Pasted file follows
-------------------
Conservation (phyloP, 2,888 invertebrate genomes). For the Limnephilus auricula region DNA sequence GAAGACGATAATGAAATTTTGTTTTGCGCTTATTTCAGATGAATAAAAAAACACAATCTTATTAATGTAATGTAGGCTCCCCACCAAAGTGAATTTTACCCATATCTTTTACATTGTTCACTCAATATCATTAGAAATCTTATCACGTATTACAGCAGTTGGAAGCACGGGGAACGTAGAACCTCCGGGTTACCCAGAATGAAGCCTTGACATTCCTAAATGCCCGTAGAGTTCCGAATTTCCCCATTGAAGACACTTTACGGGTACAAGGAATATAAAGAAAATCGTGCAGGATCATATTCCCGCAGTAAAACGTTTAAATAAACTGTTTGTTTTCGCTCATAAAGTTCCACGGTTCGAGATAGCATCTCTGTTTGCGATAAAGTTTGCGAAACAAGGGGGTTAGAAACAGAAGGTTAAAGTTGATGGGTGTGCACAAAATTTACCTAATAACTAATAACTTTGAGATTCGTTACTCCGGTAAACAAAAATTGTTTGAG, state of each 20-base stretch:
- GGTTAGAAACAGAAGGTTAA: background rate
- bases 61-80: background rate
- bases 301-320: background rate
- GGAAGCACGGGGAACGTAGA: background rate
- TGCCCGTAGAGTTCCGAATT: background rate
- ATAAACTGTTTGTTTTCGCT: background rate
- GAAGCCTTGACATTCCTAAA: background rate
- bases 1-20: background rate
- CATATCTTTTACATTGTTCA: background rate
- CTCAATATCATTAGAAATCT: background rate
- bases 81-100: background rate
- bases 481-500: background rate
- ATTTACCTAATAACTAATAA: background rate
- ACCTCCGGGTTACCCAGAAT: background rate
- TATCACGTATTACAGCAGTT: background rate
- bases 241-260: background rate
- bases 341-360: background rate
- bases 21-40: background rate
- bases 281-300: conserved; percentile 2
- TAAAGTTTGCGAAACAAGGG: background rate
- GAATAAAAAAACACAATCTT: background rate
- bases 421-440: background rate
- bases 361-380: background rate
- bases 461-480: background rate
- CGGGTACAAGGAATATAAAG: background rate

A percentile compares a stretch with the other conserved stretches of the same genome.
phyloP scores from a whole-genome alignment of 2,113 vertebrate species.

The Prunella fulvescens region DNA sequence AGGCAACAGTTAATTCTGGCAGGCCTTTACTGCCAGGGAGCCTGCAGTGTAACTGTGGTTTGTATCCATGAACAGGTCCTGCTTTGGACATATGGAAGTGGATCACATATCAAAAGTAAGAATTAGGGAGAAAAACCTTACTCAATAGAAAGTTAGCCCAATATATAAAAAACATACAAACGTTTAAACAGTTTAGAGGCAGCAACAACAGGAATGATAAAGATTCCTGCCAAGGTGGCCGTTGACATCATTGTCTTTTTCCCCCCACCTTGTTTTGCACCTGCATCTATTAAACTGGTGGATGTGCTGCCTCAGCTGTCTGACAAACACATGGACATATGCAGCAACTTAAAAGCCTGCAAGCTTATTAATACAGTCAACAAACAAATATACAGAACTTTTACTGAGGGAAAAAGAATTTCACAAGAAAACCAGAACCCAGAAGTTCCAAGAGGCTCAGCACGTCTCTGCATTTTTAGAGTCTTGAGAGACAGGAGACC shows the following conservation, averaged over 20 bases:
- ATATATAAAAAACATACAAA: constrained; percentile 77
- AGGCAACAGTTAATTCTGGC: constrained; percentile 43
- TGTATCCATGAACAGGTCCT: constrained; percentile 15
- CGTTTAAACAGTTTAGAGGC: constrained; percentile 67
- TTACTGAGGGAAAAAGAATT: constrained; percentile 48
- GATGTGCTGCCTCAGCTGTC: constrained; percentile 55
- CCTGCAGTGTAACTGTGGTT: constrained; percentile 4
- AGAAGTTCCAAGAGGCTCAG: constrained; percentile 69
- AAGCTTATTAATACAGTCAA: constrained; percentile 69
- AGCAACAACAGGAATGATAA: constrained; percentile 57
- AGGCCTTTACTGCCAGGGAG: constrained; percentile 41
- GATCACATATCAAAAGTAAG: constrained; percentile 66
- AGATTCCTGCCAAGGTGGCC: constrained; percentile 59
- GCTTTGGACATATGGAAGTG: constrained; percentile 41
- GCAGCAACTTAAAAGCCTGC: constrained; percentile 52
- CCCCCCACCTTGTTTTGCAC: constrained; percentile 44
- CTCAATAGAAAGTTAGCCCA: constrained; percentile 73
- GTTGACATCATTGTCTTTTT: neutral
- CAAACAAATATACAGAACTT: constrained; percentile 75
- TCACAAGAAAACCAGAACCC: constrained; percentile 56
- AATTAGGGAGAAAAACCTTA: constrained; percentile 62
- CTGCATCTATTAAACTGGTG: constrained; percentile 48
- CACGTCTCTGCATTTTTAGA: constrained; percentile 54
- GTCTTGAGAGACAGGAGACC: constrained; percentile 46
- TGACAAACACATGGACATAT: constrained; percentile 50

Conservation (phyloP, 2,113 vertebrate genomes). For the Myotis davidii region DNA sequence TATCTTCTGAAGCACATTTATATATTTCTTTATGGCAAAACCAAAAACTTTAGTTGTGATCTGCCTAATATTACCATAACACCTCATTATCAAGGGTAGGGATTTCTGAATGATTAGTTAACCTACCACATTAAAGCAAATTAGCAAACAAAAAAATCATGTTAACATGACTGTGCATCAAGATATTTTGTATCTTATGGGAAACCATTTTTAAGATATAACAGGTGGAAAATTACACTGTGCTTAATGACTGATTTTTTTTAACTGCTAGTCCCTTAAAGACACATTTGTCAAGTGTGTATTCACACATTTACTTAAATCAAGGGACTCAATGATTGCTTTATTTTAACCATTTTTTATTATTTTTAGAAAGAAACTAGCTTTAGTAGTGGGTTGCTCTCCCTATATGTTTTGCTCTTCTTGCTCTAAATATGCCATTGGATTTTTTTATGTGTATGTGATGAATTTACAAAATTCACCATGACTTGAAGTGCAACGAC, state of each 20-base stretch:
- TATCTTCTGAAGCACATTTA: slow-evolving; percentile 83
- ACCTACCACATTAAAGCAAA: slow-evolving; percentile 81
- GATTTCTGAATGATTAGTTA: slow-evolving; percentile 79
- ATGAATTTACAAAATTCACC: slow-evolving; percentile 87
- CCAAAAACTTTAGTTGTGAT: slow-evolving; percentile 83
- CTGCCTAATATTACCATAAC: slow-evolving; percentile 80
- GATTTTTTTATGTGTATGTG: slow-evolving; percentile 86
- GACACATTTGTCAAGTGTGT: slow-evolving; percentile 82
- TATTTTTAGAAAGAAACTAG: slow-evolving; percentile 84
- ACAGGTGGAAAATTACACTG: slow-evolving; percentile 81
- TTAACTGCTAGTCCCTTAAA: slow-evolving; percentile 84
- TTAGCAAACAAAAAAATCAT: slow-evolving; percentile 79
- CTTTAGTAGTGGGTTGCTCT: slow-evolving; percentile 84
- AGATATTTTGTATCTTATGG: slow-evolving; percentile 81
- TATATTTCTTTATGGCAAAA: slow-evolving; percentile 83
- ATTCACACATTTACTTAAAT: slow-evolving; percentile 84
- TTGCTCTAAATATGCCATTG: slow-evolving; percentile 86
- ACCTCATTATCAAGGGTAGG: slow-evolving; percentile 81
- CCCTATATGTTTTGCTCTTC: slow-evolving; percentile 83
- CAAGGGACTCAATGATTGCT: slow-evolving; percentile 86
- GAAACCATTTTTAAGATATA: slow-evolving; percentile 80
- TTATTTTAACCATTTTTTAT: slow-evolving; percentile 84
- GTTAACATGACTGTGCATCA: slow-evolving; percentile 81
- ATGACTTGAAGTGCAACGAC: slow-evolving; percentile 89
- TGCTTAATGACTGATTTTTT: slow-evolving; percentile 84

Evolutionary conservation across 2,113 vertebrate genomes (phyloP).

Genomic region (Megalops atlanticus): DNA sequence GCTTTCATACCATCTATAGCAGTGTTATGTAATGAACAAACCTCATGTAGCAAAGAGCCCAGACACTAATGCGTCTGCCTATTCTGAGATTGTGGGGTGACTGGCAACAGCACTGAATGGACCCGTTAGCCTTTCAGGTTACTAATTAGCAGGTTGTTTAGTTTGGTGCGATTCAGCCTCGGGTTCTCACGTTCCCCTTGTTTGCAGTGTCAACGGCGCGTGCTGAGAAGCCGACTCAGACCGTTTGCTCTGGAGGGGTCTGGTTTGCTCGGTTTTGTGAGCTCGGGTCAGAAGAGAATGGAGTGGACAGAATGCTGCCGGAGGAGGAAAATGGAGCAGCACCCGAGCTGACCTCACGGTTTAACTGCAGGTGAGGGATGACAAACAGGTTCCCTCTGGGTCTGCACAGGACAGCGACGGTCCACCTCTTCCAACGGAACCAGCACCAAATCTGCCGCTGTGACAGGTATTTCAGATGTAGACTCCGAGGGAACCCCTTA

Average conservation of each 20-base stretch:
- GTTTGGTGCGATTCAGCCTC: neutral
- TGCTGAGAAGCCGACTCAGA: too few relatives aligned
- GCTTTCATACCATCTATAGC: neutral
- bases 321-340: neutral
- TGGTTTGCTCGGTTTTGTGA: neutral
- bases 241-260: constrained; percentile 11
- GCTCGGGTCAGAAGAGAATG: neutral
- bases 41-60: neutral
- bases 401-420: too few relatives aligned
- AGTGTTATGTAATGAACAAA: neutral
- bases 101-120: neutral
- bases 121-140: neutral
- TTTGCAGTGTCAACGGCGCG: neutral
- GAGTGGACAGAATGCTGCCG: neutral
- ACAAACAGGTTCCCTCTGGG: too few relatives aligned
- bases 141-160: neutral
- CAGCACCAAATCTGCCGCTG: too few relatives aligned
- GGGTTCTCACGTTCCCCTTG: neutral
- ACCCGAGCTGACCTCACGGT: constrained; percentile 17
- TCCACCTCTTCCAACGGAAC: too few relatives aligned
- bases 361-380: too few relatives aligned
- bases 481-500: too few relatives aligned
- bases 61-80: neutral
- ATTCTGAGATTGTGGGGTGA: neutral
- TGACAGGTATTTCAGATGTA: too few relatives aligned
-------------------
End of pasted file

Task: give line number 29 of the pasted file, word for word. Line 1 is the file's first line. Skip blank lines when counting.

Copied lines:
The Prunella fulvescens region DNA sequence AGGCAACAGTTAATTCTGGCAGGCCTTTACTGCCAGGGAGCCTGCAGTGTAACTGTGGTTTGTATCCATGAACAGGTCCTGCTTTGGACATATGGAAGTGGATCACATATCAAAAGTAAGAATTAGGGAGAAAAACCTTACTCAATAGAAAGTTAGCCCAATATATAAAAAACATACAAACGTTTAAACAGTTTAGAGGCAGCAACAACAGGAATGATAAAGATTCCTGCCAAGGTGGCCGTTGACATCATTGTCTTTTTCCCCCCACCTTGTTTTGCACCTGCATCTATTAAACTGGTGGATGTGCTGCCTCAGCTGTCTGACAAACACATGGACATATGCAGCAACTTAAAAGCCTGCAAGCTTATTAATACAGTCAACAAACAAATATACAGAACTTTTACTGAGGGAAAAAGAATTTCACAAGAAAACCAGAACCCAGAAGTTCCAAGAGGCTCAGCACGTCTCTGCATTTTTAGAGTCTTGAGAGACAGGAGACC shows the following conservation, averaged over 20 bases: